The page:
is the Skytrace Safety Programme?
Skytrace have developed a full type check out for Western Pilots to
graduate fully onto the Yak 52 with the maximum attention paid to safety.
This check out takes between 10 and 15 hours on type to complete fully
and explores every aspect of flying the 52 safely.
The complete Safety Course covers all
aspects of Yak 52 handling and management From correct Pre Flight Inspections
and Ground Runs to Circuits and through to
and Standard Aerobatics. Included are various types of spins:
Sports Style, Upright and Inverted as well as fully developed flat spins
and even flat spins that are "over recovered" and immediately flick into
inverted spins. Controllability of the Aircraft at the stall and
at less than the stall speed through to Dynamic stalls at double the normal
stall speed. Everything to do with flying the 52 is included in the
full Safety Programme and includes the following details:
Ground school on various subjects. Pre Flight Checks, Ground Runs of
the engine and systems, Circuits, Aerobatics and recovery from Unusual
General handling and various power settings and speeds including minimum
speed flight. Basic Aerobatics which includes 45 degree climbs and
dives, steep turns and standard spins. Recovery from Unusual Attitudes
with minimum height loss. Side slips with and without flap.
Stalls in the side slip. Practice engine failures and forced landing
techniques. Standard Aerobatics including Loop, Immelman, Split S,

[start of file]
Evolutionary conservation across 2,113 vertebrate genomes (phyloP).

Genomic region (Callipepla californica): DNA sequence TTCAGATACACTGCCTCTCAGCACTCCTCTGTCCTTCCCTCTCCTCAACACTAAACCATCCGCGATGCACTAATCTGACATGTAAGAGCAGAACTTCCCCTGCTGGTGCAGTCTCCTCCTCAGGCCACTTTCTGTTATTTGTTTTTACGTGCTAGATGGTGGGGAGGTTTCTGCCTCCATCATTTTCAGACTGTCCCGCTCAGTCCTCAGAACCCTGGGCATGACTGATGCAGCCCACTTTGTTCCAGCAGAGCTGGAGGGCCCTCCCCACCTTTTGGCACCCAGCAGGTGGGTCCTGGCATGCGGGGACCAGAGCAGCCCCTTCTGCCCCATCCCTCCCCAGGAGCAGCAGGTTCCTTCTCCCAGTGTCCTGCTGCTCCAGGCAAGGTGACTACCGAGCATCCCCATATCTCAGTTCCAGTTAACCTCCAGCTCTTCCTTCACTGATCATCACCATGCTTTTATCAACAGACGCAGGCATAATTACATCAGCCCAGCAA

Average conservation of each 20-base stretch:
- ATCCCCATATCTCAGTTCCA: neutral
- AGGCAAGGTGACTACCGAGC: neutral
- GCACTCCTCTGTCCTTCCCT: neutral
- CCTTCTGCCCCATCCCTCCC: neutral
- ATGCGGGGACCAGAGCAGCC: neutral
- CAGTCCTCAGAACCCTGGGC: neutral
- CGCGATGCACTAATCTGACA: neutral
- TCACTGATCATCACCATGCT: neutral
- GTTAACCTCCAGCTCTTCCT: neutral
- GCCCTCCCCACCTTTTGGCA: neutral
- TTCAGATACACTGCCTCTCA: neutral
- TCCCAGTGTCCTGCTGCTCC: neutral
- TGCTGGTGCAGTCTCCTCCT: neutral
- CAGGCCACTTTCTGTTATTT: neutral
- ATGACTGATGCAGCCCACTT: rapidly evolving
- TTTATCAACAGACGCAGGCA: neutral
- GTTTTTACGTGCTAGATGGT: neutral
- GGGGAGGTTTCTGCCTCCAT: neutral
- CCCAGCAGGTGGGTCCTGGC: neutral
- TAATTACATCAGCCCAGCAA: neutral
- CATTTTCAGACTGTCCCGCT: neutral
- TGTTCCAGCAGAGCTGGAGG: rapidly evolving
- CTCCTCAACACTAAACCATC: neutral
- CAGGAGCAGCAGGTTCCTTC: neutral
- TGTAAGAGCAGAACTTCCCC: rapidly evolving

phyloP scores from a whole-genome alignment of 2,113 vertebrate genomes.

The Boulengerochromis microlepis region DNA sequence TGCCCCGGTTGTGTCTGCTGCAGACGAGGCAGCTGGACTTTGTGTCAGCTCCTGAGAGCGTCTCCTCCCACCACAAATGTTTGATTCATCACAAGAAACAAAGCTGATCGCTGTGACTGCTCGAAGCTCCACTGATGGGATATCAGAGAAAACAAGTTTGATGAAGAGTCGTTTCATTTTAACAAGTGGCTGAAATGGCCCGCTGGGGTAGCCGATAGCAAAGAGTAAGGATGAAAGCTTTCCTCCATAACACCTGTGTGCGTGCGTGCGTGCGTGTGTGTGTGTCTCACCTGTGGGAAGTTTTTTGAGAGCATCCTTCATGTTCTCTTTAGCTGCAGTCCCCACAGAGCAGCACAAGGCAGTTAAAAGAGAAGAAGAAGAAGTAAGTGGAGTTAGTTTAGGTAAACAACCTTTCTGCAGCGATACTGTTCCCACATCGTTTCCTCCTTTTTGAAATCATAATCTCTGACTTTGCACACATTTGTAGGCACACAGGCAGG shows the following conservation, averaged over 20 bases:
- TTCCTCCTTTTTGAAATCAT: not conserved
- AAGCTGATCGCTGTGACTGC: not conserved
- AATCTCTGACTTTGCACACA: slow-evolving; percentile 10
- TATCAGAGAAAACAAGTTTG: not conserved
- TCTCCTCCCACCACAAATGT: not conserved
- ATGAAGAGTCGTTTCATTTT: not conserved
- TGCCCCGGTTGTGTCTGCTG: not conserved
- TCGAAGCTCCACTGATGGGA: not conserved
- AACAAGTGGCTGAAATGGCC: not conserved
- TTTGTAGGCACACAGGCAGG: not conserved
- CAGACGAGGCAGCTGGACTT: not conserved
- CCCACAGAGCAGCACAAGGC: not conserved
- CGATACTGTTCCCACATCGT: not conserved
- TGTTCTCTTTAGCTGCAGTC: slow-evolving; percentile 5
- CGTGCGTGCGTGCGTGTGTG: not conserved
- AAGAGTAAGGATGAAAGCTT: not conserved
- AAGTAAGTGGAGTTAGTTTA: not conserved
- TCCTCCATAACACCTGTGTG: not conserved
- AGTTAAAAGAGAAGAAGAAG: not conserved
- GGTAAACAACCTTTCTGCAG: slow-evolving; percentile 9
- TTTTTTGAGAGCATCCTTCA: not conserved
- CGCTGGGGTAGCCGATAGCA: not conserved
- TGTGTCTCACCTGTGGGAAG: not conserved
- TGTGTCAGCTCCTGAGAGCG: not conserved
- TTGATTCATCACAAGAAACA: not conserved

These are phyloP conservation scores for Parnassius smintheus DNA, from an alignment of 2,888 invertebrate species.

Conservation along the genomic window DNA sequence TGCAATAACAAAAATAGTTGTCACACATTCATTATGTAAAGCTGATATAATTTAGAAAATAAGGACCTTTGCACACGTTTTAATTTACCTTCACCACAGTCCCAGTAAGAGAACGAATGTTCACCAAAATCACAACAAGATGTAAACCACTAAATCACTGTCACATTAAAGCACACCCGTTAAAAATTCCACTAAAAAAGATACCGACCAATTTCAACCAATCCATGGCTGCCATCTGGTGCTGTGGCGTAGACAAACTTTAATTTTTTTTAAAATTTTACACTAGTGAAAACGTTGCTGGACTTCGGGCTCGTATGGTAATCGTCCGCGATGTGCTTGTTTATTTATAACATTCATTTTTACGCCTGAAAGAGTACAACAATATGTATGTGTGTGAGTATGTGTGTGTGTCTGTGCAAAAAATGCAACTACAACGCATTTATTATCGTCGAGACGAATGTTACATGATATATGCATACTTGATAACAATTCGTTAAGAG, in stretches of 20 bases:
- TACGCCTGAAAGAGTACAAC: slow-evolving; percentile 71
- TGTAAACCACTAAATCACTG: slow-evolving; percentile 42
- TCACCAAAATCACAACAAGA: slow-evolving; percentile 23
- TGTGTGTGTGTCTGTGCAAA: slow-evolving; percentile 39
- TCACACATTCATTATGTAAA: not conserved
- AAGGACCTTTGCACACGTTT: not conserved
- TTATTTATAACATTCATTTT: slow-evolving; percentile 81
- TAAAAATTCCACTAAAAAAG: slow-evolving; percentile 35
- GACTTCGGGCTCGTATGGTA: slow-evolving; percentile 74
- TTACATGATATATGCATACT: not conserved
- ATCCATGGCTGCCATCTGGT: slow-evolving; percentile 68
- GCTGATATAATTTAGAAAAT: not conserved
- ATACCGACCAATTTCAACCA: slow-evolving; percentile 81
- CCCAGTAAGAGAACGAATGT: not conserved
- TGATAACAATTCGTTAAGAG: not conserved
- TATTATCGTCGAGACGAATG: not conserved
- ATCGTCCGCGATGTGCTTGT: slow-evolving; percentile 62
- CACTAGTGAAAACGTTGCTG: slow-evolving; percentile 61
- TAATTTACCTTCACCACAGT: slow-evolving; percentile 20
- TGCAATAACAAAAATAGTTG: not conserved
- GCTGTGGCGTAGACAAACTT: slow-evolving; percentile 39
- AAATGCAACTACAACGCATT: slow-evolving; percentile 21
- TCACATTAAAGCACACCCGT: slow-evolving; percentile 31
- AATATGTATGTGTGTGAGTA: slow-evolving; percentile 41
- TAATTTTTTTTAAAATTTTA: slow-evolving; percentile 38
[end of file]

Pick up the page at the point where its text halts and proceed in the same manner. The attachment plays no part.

Half Cuban, Reverse Half Cuban, Aileron Roll. Awareness of the Dynamic
Stall. Avoidance of the Dynamic Stall. Recovery from the Dynamic
Stall in horizontal turns, 45 line up, vertical line up, inverted 45 line
up, inverted flight, inverted 45 line down and finally vertical line down.
Inverted flight. Inverted Spin recovery. Flat spins, recovery.
Flat spins followed by a flick into the inverted flat spin and recovery.
Plus much more that is involved with operating the 52 safely. We're
sorry if some points may appear to be glossed over but the finer points
of aerodynamics in flat spins or dynamic stalls could easily be debated
forever and we have to draw a line somewhere when it comes to discussion!
However we do hope that what is put down is of some informative interest
to both existing Yak Pilots and Enthusiasts alike.
Imitated failures of systems during flight
Steep landing approaches (side slip with and without flap to landing)
Imitated forced landings onto the runway
Recovery from unusual attitudes at the round out prior to touchdown.